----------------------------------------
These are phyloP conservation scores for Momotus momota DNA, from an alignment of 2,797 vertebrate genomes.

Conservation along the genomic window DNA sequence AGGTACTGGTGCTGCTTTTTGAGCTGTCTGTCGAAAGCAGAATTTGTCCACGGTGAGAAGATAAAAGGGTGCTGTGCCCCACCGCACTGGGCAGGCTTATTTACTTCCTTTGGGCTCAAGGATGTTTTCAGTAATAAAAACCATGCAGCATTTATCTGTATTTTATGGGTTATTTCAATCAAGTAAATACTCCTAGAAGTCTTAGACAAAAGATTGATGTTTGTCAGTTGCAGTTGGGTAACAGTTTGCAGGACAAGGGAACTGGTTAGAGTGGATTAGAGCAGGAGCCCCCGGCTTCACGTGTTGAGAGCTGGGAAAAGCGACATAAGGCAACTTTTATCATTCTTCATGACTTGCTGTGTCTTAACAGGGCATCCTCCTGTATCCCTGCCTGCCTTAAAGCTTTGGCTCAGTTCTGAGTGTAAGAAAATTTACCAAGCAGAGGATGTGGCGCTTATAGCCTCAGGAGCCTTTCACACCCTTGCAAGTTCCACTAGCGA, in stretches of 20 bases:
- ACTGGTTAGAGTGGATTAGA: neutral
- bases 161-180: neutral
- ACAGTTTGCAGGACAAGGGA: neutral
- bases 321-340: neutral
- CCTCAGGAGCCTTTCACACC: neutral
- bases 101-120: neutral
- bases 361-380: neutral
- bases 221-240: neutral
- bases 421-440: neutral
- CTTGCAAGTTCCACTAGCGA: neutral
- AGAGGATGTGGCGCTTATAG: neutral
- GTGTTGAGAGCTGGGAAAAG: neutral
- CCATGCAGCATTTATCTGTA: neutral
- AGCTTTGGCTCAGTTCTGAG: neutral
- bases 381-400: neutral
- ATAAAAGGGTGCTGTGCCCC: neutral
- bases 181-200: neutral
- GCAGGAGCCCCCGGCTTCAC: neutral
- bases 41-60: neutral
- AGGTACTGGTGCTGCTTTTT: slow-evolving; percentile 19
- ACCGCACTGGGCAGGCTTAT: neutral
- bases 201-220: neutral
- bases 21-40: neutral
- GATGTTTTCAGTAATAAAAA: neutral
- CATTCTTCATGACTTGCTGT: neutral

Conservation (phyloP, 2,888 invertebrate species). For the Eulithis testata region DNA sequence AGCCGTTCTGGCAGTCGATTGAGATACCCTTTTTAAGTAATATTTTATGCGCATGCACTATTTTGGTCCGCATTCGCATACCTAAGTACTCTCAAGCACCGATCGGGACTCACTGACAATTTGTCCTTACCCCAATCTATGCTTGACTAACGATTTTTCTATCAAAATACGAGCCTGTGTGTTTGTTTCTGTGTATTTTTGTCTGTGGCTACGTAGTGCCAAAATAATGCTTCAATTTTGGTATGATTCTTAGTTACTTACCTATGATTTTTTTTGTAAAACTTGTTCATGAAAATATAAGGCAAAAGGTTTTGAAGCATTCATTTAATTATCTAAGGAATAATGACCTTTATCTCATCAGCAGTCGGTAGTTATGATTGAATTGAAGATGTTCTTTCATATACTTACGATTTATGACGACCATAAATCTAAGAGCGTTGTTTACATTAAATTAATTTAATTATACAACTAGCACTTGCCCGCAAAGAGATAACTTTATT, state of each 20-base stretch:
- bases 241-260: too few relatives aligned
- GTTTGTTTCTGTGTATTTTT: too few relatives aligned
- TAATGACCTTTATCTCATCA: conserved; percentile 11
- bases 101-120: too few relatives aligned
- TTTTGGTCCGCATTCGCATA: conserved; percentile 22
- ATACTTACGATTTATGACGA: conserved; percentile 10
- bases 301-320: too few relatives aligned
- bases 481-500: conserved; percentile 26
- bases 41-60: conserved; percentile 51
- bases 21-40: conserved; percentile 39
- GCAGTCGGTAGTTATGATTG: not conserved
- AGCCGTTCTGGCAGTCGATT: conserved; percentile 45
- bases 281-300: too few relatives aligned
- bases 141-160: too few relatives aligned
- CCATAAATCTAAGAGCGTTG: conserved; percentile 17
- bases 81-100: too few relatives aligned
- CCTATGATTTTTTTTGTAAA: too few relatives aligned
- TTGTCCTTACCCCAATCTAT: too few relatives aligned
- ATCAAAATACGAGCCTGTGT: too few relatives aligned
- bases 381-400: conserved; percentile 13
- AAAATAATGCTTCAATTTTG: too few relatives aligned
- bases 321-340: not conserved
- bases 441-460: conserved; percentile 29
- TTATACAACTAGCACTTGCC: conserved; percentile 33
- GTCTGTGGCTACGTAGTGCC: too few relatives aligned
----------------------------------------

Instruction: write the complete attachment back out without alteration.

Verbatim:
These are phyloP conservation scores for Momotus momota DNA, from an alignment of 2,797 vertebrate genomes.

Conservation along the genomic window DNA sequence AGGTACTGGTGCTGCTTTTTGAGCTGTCTGTCGAAAGCAGAATTTGTCCACGGTGAGAAGATAAAAGGGTGCTGTGCCCCACCGCACTGGGCAGGCTTATTTACTTCCTTTGGGCTCAAGGATGTTTTCAGTAATAAAAACCATGCAGCATTTATCTGTATTTTATGGGTTATTTCAATCAAGTAAATACTCCTAGAAGTCTTAGACAAAAGATTGATGTTTGTCAGTTGCAGTTGGGTAACAGTTTGCAGGACAAGGGAACTGGTTAGAGTGGATTAGAGCAGGAGCCCCCGGCTTCACGTGTTGAGAGCTGGGAAAAGCGACATAAGGCAACTTTTATCATTCTTCATGACTTGCTGTGTCTTAACAGGGCATCCTCCTGTATCCCTGCCTGCCTTAAAGCTTTGGCTCAGTTCTGAGTGTAAGAAAATTTACCAAGCAGAGGATGTGGCGCTTATAGCCTCAGGAGCCTTTCACACCCTTGCAAGTTCCACTAGCGA, in stretches of 20 bases:
- ACTGGTTAGAGTGGATTAGA: neutral
- bases 161-180: neutral
- ACAGTTTGCAGGACAAGGGA: neutral
- bases 321-340: neutral
- CCTCAGGAGCCTTTCACACC: neutral
- bases 101-120: neutral
- bases 361-380: neutral
- bases 221-240: neutral
- bases 421-440: neutral
- CTTGCAAGTTCCACTAGCGA: neutral
- AGAGGATGTGGCGCTTATAG: neutral
- GTGTTGAGAGCTGGGAAAAG: neutral
- CCATGCAGCATTTATCTGTA: neutral
- AGCTTTGGCTCAGTTCTGAG: neutral
- bases 381-400: neutral
- ATAAAAGGGTGCTGTGCCCC: neutral
- bases 181-200: neutral
- GCAGGAGCCCCCGGCTTCAC: neutral
- bases 41-60: neutral
- AGGTACTGGTGCTGCTTTTT: slow-evolving; percentile 19
- ACCGCACTGGGCAGGCTTAT: neutral
- bases 201-220: neutral
- bases 21-40: neutral
- GATGTTTTCAGTAATAAAAA: neutral
- CATTCTTCATGACTTGCTGT: neutral

Conservation (phyloP, 2,888 invertebrate species). For the Eulithis testata region DNA sequence AGCCGTTCTGGCAGTCGATTGAGATACCCTTTTTAAGTAATATTTTATGCGCATGCACTATTTTGGTCCGCATTCGCATACCTAAGTACTCTCAAGCACCGATCGGGACTCACTGACAATTTGTCCTTACCCCAATCTATGCTTGACTAACGATTTTTCTATCAAAATACGAGCCTGTGTGTTTGTTTCTGTGTATTTTTGTCTGTGGCTACGTAGTGCCAAAATAATGCTTCAATTTTGGTATGATTCTTAGTTACTTACCTATGATTTTTTTTGTAAAACTTGTTCATGAAAATATAAGGCAAAAGGTTTTGAAGCATTCATTTAATTATCTAAGGAATAATGACCTTTATCTCATCAGCAGTCGGTAGTTATGATTGAATTGAAGATGTTCTTTCATATACTTACGATTTATGACGACCATAAATCTAAGAGCGTTGTTTACATTAAATTAATTTAATTATACAACTAGCACTTGCCCGCAAAGAGATAACTTTATT, state of each 20-base stretch:
- bases 241-260: too few relatives aligned
- GTTTGTTTCTGTGTATTTTT: too few relatives aligned
- TAATGACCTTTATCTCATCA: conserved; percentile 11
- bases 101-120: too few relatives aligned
- TTTTGGTCCGCATTCGCATA: conserved; percentile 22
- ATACTTACGATTTATGACGA: conserved; percentile 10
- bases 301-320: too few relatives aligned
- bases 481-500: conserved; percentile 26
- bases 41-60: conserved; percentile 51
- bases 21-40: conserved; percentile 39
- GCAGTCGGTAGTTATGATTG: not conserved
- AGCCGTTCTGGCAGTCGATT: conserved; percentile 45
- bases 281-300: too few relatives aligned
- bases 141-160: too few relatives aligned
- CCATAAATCTAAGAGCGTTG: conserved; percentile 17
- bases 81-100: too few relatives aligned
- CCTATGATTTTTTTTGTAAA: too few relatives aligned
- TTGTCCTTACCCCAATCTAT: too few relatives aligned
- ATCAAAATACGAGCCTGTGT: too few relatives aligned
- bases 381-400: conserved; percentile 13
- AAAATAATGCTTCAATTTTG: too few relatives aligned
- bases 321-340: not conserved
- bases 441-460: conserved; percentile 29
- TTATACAACTAGCACTTGCC: conserved; percentile 33
- GTCTGTGGCTACGTAGTGCC: too few relatives aligned